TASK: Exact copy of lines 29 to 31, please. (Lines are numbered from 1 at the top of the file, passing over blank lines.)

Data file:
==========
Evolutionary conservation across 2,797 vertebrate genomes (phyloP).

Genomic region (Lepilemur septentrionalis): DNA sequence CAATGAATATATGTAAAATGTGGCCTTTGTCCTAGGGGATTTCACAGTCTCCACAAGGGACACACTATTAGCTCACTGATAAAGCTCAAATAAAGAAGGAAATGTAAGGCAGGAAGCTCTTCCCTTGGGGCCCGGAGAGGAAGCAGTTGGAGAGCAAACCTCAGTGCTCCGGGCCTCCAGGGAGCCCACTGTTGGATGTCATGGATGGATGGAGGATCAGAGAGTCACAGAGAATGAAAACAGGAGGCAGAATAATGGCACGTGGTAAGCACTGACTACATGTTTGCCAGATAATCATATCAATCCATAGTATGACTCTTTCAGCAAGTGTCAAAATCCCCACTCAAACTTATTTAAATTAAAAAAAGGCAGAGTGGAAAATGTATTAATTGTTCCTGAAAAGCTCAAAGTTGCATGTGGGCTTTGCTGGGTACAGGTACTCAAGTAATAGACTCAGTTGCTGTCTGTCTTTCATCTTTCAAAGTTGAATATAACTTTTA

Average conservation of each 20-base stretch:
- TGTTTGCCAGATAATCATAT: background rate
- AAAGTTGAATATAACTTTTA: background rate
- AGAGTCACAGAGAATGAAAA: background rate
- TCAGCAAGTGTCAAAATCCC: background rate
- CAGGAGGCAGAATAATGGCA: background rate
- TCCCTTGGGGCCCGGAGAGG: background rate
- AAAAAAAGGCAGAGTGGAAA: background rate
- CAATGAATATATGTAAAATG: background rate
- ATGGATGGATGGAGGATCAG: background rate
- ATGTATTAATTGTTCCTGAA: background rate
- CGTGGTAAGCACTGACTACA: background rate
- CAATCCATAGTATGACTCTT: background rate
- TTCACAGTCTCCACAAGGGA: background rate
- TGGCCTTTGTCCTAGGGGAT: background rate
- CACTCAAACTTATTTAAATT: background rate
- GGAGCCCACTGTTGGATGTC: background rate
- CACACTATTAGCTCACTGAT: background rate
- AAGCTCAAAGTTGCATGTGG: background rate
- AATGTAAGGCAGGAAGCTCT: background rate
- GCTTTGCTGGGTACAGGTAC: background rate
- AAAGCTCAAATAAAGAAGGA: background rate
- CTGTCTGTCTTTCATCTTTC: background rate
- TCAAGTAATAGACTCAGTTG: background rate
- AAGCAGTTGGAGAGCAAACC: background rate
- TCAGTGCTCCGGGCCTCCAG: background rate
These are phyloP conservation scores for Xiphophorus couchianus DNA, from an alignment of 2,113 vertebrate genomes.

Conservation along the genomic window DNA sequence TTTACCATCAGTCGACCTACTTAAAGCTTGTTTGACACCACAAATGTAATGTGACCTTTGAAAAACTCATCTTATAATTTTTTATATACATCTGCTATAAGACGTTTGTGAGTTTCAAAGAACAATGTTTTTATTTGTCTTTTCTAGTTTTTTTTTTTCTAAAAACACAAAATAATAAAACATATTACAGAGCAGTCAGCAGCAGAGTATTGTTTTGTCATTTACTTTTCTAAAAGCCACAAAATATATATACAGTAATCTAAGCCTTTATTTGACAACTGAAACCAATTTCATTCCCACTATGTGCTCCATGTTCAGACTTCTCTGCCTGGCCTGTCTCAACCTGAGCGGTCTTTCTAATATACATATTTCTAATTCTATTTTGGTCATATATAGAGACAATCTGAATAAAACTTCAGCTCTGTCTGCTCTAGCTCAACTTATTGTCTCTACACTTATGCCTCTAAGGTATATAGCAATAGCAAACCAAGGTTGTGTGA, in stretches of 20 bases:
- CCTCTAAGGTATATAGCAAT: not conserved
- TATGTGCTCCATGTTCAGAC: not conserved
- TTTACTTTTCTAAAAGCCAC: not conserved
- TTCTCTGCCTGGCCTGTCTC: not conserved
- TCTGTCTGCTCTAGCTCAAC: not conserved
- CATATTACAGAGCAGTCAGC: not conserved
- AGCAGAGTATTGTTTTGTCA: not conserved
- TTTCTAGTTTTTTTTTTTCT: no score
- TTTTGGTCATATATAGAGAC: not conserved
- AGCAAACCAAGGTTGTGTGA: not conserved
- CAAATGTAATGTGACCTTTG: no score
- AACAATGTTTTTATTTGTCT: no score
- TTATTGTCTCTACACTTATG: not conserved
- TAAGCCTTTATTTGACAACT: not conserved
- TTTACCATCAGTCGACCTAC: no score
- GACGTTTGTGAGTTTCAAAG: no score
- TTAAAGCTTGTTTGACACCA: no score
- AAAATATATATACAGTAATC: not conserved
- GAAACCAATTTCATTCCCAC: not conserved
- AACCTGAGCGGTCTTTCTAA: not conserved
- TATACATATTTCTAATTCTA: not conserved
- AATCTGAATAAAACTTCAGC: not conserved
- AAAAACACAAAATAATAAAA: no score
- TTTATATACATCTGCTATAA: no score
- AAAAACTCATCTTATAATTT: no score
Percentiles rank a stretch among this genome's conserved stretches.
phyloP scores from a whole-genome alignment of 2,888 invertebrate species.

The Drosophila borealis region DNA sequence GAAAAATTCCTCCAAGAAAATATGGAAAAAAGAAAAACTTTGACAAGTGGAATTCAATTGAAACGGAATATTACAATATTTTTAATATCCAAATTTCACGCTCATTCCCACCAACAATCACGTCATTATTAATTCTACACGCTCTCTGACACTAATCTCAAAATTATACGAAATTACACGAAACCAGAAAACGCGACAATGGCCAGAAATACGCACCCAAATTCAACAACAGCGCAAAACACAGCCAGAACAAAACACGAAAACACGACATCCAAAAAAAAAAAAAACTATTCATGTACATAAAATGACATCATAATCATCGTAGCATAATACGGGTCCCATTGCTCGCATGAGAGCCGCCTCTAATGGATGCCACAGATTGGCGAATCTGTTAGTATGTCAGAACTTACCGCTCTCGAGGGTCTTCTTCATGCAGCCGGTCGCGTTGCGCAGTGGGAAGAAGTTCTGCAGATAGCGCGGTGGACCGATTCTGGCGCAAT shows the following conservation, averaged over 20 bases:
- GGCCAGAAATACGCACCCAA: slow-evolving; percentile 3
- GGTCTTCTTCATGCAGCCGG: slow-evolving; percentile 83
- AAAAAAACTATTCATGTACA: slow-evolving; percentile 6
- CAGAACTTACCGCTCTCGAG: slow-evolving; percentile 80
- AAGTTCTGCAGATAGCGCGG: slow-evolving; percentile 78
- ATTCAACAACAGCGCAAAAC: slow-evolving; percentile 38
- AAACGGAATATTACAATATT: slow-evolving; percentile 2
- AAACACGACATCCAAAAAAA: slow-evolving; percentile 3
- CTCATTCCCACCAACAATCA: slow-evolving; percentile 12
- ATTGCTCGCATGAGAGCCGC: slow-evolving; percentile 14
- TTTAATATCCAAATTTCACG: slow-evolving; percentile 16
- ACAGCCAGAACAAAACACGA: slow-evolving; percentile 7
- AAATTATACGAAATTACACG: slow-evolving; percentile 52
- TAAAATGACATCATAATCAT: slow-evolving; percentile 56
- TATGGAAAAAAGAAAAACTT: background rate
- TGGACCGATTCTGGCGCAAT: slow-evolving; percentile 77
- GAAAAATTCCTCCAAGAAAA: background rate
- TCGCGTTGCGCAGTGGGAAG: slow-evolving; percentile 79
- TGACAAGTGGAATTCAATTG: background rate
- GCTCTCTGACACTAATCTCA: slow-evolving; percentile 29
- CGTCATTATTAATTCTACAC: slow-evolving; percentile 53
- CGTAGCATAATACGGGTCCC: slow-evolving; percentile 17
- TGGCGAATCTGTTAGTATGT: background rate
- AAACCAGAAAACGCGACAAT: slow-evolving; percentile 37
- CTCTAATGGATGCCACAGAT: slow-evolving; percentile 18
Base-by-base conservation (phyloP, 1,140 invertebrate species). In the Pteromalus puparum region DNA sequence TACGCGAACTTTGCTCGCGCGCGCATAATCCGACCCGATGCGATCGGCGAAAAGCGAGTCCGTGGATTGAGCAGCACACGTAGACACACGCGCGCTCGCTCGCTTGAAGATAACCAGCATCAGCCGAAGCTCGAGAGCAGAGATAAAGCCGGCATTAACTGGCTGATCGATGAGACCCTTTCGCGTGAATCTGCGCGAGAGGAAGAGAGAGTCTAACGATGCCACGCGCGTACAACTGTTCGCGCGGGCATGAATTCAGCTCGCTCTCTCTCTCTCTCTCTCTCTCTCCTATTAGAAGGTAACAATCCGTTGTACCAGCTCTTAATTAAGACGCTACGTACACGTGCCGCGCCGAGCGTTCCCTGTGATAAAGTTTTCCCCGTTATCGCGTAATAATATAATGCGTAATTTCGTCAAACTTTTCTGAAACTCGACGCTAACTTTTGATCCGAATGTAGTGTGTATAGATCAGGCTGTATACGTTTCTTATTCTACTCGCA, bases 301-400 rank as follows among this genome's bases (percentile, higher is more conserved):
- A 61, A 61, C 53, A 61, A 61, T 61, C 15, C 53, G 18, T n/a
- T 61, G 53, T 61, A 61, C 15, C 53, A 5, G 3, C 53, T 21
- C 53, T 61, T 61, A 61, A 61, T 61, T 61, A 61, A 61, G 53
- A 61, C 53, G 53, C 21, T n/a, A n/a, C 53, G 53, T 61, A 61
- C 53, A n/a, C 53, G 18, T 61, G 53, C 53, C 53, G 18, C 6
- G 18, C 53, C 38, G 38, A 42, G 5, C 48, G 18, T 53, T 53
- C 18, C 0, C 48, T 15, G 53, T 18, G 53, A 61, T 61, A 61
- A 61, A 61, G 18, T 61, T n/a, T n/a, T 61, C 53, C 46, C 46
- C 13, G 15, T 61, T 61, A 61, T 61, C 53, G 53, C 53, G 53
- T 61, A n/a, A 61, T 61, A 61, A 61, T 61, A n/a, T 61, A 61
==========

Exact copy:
These are phyloP conservation scores for Xiphophorus couchianus DNA, from an alignment of 2,113 vertebrate genomes.

Conservation along the genomic window DNA sequence TTTACCATCAGTCGACCTACTTAAAGCTTGTTTGACACCACAAATGTAATGTGACCTTTGAAAAACTCATCTTATAATTTTTTATATACATCTGCTATAAGACGTTTGTGAGTTTCAAAGAACAATGTTTTTATTTGTCTTTTCTAGTTTTTTTTTTTCTAAAAACACAAAATAATAAAACATATTACAGAGCAGTCAGCAGCAGAGTATTGTTTTGTCATTTACTTTTCTAAAAGCCACAAAATATATATACAGTAATCTAAGCCTTTATTTGACAACTGAAACCAATTTCATTCCCACTATGTGCTCCATGTTCAGACTTCTCTGCCTGGCCTGTCTCAACCTGAGCGGTCTTTCTAATATACATATTTCTAATTCTATTTTGGTCATATATAGAGACAATCTGAATAAAACTTCAGCTCTGTCTGCTCTAGCTCAACTTATTGTCTCTACACTTATGCCTCTAAGGTATATAGCAATAGCAAACCAAGGTTGTGTGA, in stretches of 20 bases:
- CCTCTAAGGTATATAGCAAT: not conserved